Thursday, April 28, 2011

Set 386

For first time visitors I recommend this archive for some of my best posts.

2227. Approximately 48" long:

2228. 6-1/4" long, sent in by a visitor who is looking to find the purpose for this item:

Larger image

Text on it reads:

Larger image

Larger image

2229. About 15" tall:

Larger image

Larger image

2230. 3" long:

2231. 3/4" long, take a look at Neatorama for more guesses on this one and a chance to win a t-shirt:

2232. Around 30" long:


2227. A barley stumper or barley hummeller, it was "used to remove the awns or beards from barley after it had been threshed by flail or the early threshing machines. The tool was brought down in a stamping motion upon the barley, laid thinly on a wooden floor or heaped against a wall until all the awns had been broken off. It was then collected up with a wooden shovel and tossed up into a draft of air or put through a Winnowing machine to separate the several awns from the barley."

2228. Possibly a cover for an inkwell that was sunk into a desk, other suggestions include an ash tray cover, and part of a peephole for a door.

Larger image

Larger image

2229. A drill press with a suction base for making holes in mirrors or glass. These are also used to drill glass aquariums for the installation of bulkhead fittings.

Larger image

Larger image

2230. Wood graining combs, for making faux wood grain patterns:

2231. A pet ID holder in the shape of a mythical St. Bernard brandy flask, a piece of paper with the owner's information was placed inside of the holder which was then attached to the dog's collar. Someone discovered this 8" underground when metal detecting in Texas.

2232. This tool was used to tighten sacks of wool, see number 568 on this page.

I own a lot of different tool books but the one that I use first as a reference is the Dictionary of American Hand Tools: A Pictorial Synopsis (Schiffer Book for Collectors)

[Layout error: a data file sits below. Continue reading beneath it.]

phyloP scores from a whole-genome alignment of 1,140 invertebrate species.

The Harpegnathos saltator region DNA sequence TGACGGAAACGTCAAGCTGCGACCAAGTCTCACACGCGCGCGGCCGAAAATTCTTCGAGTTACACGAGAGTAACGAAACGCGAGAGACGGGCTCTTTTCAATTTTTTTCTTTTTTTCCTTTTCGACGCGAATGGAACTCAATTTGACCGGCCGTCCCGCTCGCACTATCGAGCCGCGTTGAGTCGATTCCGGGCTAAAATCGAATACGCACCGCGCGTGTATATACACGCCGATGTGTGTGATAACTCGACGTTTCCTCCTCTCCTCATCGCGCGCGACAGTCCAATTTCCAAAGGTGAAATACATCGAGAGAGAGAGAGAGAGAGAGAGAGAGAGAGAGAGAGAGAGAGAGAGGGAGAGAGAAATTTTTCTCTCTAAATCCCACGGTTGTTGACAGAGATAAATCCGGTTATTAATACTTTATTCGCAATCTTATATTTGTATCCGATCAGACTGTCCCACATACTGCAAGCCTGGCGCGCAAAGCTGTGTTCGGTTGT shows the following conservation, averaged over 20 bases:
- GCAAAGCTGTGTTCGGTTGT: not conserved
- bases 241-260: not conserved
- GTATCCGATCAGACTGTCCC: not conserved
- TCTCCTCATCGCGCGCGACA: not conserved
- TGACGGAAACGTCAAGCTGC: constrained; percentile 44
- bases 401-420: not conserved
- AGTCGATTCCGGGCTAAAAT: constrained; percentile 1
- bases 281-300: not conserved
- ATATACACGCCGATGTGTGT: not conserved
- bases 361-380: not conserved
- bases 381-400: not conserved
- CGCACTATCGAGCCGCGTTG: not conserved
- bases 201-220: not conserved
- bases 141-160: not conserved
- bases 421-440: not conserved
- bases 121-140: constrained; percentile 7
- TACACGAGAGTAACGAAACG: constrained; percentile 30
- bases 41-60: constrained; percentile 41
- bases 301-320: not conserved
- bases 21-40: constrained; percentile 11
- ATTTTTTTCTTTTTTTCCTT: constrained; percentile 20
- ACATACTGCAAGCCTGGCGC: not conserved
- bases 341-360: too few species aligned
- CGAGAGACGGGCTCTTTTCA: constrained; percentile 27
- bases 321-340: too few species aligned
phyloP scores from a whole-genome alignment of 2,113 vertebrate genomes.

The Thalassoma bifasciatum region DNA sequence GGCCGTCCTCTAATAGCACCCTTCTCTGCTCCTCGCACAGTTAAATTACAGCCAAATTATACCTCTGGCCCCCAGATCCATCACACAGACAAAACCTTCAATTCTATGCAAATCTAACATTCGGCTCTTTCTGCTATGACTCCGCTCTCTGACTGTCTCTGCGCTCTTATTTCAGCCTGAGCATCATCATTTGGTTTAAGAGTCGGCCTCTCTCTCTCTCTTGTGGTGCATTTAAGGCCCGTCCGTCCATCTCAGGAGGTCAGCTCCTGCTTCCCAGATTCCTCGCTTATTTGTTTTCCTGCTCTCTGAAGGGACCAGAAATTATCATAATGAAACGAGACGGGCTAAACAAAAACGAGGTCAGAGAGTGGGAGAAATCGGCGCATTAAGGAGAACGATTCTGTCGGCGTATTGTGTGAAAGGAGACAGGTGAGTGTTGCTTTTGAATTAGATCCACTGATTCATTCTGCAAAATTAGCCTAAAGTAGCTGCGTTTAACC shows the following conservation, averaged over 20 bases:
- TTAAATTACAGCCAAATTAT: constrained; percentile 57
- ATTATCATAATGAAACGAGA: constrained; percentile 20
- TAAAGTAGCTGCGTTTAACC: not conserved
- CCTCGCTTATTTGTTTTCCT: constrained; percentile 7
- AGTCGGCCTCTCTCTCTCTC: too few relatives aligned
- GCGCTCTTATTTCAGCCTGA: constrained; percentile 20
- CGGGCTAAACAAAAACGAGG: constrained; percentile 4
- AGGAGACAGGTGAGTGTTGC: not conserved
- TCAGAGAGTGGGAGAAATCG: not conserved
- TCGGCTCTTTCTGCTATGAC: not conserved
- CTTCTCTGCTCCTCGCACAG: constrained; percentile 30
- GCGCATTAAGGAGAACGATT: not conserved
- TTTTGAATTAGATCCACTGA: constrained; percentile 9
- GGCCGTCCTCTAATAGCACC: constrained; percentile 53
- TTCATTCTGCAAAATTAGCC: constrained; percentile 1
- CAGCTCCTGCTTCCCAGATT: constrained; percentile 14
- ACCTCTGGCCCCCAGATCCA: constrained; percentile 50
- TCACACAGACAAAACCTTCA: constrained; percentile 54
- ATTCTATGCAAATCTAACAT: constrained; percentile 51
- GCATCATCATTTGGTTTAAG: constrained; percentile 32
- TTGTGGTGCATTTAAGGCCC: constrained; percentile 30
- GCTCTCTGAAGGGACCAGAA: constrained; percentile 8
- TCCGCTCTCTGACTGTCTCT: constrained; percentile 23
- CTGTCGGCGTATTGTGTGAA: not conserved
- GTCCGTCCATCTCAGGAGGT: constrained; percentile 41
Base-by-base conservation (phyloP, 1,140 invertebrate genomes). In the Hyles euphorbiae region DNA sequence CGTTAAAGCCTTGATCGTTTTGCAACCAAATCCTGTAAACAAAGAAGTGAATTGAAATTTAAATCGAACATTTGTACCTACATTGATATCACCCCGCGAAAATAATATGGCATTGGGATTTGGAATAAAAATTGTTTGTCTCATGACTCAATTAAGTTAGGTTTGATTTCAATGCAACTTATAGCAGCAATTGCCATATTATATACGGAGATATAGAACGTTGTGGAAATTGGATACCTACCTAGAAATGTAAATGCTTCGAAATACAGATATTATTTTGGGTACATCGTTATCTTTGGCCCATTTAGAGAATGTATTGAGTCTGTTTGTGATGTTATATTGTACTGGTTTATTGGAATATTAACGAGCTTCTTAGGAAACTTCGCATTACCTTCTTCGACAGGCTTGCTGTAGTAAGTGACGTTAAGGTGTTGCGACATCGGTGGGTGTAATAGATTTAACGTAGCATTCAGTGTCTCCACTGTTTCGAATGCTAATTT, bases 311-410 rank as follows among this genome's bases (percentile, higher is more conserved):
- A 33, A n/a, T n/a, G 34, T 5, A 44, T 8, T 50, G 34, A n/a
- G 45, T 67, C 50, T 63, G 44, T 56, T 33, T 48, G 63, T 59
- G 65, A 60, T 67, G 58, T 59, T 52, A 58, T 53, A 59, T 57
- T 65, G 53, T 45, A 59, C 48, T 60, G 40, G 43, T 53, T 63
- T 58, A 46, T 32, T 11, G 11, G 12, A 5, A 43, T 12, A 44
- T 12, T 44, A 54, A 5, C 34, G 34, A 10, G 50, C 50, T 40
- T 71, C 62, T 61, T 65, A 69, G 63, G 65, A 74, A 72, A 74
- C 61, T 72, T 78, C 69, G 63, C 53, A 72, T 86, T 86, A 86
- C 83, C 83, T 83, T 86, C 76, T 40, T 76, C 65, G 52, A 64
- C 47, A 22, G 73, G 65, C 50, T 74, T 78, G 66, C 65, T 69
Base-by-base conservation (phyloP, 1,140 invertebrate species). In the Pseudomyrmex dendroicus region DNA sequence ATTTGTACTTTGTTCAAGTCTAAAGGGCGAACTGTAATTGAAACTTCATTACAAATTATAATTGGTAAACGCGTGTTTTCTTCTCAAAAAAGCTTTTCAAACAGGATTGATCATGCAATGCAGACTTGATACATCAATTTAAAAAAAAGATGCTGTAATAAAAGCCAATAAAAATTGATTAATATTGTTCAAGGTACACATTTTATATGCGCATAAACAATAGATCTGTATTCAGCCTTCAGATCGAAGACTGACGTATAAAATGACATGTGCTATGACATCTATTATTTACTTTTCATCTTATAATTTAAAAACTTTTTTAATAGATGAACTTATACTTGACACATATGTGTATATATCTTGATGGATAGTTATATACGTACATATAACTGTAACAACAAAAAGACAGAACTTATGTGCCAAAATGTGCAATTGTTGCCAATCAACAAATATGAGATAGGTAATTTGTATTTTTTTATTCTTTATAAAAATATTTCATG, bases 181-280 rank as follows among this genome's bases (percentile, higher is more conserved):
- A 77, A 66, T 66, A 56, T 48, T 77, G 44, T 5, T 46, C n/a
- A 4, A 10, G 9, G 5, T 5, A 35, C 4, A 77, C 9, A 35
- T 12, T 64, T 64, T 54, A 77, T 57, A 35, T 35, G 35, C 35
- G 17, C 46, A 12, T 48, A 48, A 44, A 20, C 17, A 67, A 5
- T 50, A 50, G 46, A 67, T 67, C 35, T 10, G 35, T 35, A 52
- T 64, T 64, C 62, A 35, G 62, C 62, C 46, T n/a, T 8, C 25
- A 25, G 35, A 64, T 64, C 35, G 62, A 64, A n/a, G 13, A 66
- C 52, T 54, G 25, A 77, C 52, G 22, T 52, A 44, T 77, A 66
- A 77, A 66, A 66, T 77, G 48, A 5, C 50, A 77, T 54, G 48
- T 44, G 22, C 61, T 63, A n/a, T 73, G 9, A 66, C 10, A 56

It has over 4,500 images and is a great book for learning about about a wide variety of tools. This book gets my highest recommendation.

I've decided to become an Amazon affiliate to help pay for the costs of finding and purchasing items to post here. Please consider purchasing books through my links if you are interested in them, there is no additional cost for the buyer and a small percentage will be paid to my account.

To submit photos, send them to the address in my profile.

Last week's set is seen below, click here to view the entire post.

More discussion and comments on these photos can be found at the newsgroup rec.puzzles.


  1. 2229 Drill press held in place with rubber suction cup.
    2232 Ice tool

  2. 2228 looks like a door peep-hole
    2229 because of the suction cup, maybe used for drilling holes in glass?

  3. Drill press with suction base for making holes in glass is correct.

  4. 2227 - Could this be for cutting the Curd?
    2230 - Grainers - used to sculpt design in wet paint, for decoration.

  5. >2227 - Could this be for cutting the Curd?

    It does look like a curd cutter but the owner says it's for a different purpose.

    >2230 - Grainers - used to sculpt design in wet paint, for decoration.


  6. To help with identifying 2228 further:

    "BREVET DIN" appears to be short for "brevet d'invention", which means patent. A little searching on shows that SGDG stands for "sans garantie du gouvernement", which means "without guarantee of the government". Which means, then that "H. Fromont", whoever he is, is probably the "patent" holder. That's all I can contribute to this, sadly.

  7. 2230 - I recall these being used in the late '50's or early '60's by my father to create woodgrain effect on interior woodwork using scumble. Yes, that word was in use well before Pratchett borrowed it. He's about my age, maybe he recalled it too: I seem to remember there was a fad at the time, perhaps promoted by manufacturers of the glaze?